Tag Archives: Wall Street

Another casualty of the Wall Street meltdown

What do you mean, my card's been refused?

What do you mean, my card's been refused?

Cocaine deliveries in the canyons are way down. This calls for a stimulus program!

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Don’t blame us brokers if you over paid!

Or so says the head of New York’s Realty Board in a letter to Craine’s Business Report.It’s a fair amount of blather but I liked his statement that New York sales were mostly to smart Wall Street types who are sophisticated enough to figure out for themselves that they’re being fed a line of bull. I like it because that’s the exact defense Wall Street asserts when a customer complains that they took the advice of their “financial adviser” and got hosed. “If you’re intelligent enough to inherit a million bucks we can steal, Widow X, you’re intelligent enough to know that your “adviser” is just a used car salesman, out to take your money – next case”.

And this part could have been written by Mad Monkey. In fact, perhaps it was.

Finally, it is troubling to think that Crain’s believes that the real estate market in New York City is no different from the rest of the country. The type of ownership, the impact of Wall Street, the value of the dollar and the excitement of living in New York are just a few of the factors that make New York different. Our residential brokers understand all of the factors that drive our market, and I am proud of the information and service they provide their clients and their love of our city.

Steven Spinola
President
Real Estate Board of New York

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Advice to 240,000 fired Wall Streeters: Grow up and get a real job

Harsh reality from the head of Heidrick & Struggles.

Q. How bad is it for people working on Wall Street?

A. We haven’t seen anything like this in the financial services industry, particularly in investment banking but also in the capital markets area. The numbers change every day, but at the end of 2008 the number was that 240,000 had been laid off on Wall Street in an 18-month period. If you’re talented — and there are a finite number of individuals across every organization who are A-plus players — you won’t have any trouble getting a job. If you’re newer to the investment banking field, you’re going to have to look at different types of employment.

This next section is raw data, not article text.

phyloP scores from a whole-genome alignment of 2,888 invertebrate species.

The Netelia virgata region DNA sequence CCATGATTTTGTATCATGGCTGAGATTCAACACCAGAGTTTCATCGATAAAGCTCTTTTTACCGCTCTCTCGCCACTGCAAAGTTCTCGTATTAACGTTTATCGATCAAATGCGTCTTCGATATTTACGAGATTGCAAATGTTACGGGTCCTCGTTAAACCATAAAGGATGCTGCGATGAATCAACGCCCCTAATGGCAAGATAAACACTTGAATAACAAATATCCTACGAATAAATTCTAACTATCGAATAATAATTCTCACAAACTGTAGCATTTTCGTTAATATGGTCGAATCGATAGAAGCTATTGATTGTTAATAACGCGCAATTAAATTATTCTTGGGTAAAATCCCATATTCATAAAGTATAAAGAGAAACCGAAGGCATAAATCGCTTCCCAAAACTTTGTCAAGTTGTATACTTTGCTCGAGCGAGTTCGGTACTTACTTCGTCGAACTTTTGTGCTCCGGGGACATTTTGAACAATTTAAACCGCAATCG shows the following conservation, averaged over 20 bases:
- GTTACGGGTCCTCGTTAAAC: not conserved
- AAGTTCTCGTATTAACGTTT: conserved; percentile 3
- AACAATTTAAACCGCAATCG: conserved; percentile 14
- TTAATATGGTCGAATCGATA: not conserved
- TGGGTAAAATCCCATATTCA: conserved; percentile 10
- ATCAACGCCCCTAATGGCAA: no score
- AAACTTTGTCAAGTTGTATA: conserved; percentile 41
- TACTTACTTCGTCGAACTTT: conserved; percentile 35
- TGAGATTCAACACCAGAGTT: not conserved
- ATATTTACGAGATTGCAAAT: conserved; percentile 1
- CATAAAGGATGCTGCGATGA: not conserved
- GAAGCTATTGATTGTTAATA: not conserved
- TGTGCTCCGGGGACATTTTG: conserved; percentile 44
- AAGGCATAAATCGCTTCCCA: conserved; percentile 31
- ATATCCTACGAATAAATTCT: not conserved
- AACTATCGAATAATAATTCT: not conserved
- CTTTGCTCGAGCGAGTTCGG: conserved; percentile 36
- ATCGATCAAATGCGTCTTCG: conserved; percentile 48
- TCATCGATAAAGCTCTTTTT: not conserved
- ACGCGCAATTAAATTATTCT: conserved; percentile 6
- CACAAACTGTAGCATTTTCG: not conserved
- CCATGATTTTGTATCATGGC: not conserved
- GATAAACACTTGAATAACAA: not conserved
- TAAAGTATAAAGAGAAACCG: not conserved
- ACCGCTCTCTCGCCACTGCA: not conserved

Q. Is it just people in investment banking losing jobs or is it also happening in other areas, like private equity and hedge funds?

A. It’s across the board. You haven’t seen private equity being hit as hard as investment banking or the hedge funds. I don’t think a day goes by when you don’t pick up a newspaper and see another hedge fund that’s closing. A lot of these individuals will either reinvent themselves in different areas of the hedge fund world or retire or do something completely different. Therein lies the challenge. What type of industries do you want to go into when you’re being compensated fairly heavily now?

Q. Where do those 240,000 people go?

A. There are a couple of things happening. When I say retool or reinvent yourself, some of the local investment banks in Chicago are recruiting people from New York. That just wouldn’t have happened a couple of years ago.

You’re also seeing people moving abroad. —

But it’s a supply and demand issue. The demand simply isn’t there for all 240,000.

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Q. If many of these people were skilled at building complex financial instruments that are no longer in demand, how can they use those skills in other industries?

A. You see a number trying to go back to school. You see a number trying to get into different areas. If you’re intelligent, there will be opportunities. It will just take much longer than it used to. At this time, it could take six to eight to nine months.

But it’s tough because the areas that are looking to recruit and grow right now are energy, things that deal with the environment, pharmaceuticals and some parts of high tech. It’s tough to make a transformation from trading credit-default swaps one day to going to work for a health care company the next. They have to discover what they want to do when they grow up.

Q. Are business schools teaching people to become investment bankers when the world doesn’t need investment bankers any more?

A. There is truth in that. I’m on the board of the Fuqua business school at Duke University, and we were just having this conversation at a board meeting. If you look at all the analytical tools they’re teaching at the University of Chicago or at Wharton, they’re teaching people how to become a great investment banker, but not necessarily how to manage and lead.

Those readers who have argued that Greenwich needs huge salaries to support last year’s prices and who warned that those jobs are disappearing would seem to have a point, eh?

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    Many more mini-Madoffs?

    That’s what we’ve been predicting and here’s someone else who agrees.

    Get ready for investigators to uncover dozens of more possible Bernard Madoff style frauds. Politco and Morningstar Inc surveyed 1,684 hedge funds that have disclosed their quarterly results for the past 5 years. That’s twenty quarters of results. It seems that 34 of those funds have never reported a down quarter.